Literary and art awards: Too much of a good thing

By Yang Yang ( China Daily ) Updated: 2015-10-28 08:37:00

Literary and art awards: Too much of a good thing

Mo Yan's books become the hottest commodities in the country's book fairs after his winning of the Nobel Prize for literature in 2012. [Photo by Liu Hui / For China Daily]

Recent international literary awards have shown the world a different side of China.

In 2012, Mo Yan won the Nobel Prize for literature and in August 2015 Liu Cixin won the Hugo Award for his science novel The Three-Body Problem.

The latter has become so popular that the venue for his speech "The Future of China Through Chinese Science Fiction" at the University of Sydney on Nov 3 has had to be moved to a larger auditorium.

However, in China, literary awards have become the subject of an anti-corruption drive.

In late April, the Ministry of Culture announced that 60 percent of awards for literature and art would be canceled in the first half of this year, in an effort to curb the excessive number of awards that have led to unhealthy competition and corruption.

Experts say that while literary awards offer recognition and encouragement to writers, they must be properly managed to promote the development of the Chinese culture.

The Aiqing Poetry Award is among those awards which have come under scrutiny.

In January 2014, judges chose more than 400 poems as winners from 32,800 entries by primary and middle school students around the country, The Paper news portal reported.

In May 2014, the chairwoman of the Hubei Provincial Writers Association and writer, Fang Fang, posted a micro blog, saying that Liu Zhongyang, a poet from Hubei province, whose poems were not up to the mark, had won a unanimous vote in a first-round recommendation to enter a nationwide competition for the Lu Xun Literature Prize, one of the country's top literature awards.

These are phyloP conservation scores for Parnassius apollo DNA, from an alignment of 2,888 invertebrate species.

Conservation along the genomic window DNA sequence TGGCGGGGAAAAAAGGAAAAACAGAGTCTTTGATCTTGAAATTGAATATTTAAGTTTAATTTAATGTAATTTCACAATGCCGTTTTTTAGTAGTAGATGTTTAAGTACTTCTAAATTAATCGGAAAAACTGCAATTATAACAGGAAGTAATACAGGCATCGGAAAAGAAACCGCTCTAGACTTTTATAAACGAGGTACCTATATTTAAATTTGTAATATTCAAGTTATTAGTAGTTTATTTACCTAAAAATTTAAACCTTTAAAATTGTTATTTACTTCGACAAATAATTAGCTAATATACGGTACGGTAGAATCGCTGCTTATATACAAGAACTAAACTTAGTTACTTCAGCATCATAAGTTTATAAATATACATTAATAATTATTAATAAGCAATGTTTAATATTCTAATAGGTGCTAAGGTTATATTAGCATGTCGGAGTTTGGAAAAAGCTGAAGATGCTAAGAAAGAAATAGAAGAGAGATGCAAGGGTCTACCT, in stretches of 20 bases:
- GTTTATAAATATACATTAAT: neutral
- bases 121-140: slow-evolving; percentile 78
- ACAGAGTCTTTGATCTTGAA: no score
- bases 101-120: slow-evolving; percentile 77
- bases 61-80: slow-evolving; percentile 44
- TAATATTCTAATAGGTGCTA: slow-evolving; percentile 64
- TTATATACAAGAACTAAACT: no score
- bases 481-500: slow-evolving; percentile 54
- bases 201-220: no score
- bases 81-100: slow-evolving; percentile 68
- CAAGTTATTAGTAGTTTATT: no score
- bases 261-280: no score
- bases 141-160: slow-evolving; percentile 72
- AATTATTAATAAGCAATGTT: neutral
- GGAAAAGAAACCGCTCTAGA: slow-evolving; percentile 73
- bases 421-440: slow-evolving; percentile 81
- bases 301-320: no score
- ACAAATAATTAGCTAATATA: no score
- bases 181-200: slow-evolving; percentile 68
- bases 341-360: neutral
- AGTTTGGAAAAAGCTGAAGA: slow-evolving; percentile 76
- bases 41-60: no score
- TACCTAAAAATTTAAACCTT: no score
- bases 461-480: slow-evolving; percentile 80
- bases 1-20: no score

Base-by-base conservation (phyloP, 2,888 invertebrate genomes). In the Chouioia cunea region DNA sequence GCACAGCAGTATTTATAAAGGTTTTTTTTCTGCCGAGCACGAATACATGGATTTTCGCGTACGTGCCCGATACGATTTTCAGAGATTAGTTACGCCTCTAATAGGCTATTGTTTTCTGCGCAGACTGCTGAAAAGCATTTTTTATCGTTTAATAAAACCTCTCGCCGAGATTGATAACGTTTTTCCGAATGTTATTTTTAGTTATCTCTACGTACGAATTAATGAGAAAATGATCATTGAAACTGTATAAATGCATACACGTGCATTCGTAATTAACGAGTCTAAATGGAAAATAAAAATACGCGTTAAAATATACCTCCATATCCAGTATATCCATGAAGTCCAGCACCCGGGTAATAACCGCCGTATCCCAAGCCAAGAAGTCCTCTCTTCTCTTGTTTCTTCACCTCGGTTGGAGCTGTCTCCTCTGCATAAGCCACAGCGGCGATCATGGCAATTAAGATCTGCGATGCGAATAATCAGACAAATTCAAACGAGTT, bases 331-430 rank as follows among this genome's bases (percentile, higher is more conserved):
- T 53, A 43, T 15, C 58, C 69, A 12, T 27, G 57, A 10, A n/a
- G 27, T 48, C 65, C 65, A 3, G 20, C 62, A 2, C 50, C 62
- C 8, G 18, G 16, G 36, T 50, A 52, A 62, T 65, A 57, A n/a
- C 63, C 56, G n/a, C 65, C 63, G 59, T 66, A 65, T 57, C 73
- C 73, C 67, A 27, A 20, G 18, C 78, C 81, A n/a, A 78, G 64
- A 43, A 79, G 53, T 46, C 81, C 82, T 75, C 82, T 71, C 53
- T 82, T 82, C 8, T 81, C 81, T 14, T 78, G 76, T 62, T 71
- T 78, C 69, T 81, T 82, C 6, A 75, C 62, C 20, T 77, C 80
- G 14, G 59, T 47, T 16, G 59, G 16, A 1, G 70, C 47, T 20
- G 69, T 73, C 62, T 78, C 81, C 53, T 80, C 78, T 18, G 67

Fang cast doubt over the means used to obtain the recommendation.

"Such a person should be rejected for the award ... but he won over all the judges," she wrote.

But when the final result was released, another poet, Zhou Xiaotian from Sichuan province, won.

Some people called the win "an insult" to Lu Xun, a great Chinese writer.

But Wang Meng, the Mao Dun Literature Award winner in 2015, commented on Zhou's poem Qiang Jin Cha (Urge somebody to drink tea), saying that the poem was "elegant, unique, lively and vivid".

There are so many awards-country, provincial, city, county, district and town-that there is no way to keep track of them.

Almost every day there is some literary award given away somewhere, The Paper reported.

Some of these awards are given to publicize a place's tourism potential instead for the literature.

For example, Wuhan's Wen Yiduo Poetry Award is to acknowledge contemporary poems and draw attention to the local tourism sector.

Mo Yan's hometown in Gaomi, Shandong province, has established the Red Sorghum Poetry Award to garner publicity for the county, Chengdu Business Daily reported.

"Literature awards have no influence on me," says Li Yi, 40, in Shanghai, a self-professed bookworm. "Sometimes the winners are not good enough."

Lu Wenjun, an editor at the marketing department of Shanghai Literature and Art Publishing House, says that after Jin Yucheng and Ge Fei won the Mao Dun Literature Award this year, the publisher saw a jump in the sales of their books, "which is normal for important literature award winners".

Important awards like the Mao Dun Literature Award and the Lu Xun Literature Prize undoubtedly bring fame and money to the writer.

Winners of the former receive 500,000 yuan ($80,000) each and the winners of the latter 100,000 yuan, not to mention the public attention and the chances for career development.

"But writers should remember their responsibilities toward society," says Zhang Yawen, honorary vice-chairman of the Heilongjiang Provincial Writers Association and a Lu Xun Literature Prize winner.

She declined to comment on the suspected corruption in the awards, but said that the Ministry of Culture was doing a good job of managing the literature awards.

"The government should manage the awards to maintain the sanctity of the important ones like the Mao Dun Literature Award and the Lu Xun Literature Prize," she says.

Ren Jianming, a researcher and director of the Clean Governance Research Center in Beihang University, says the government should establish regulations to curb unfair practices and create a proper space for literature and China's cultural development.


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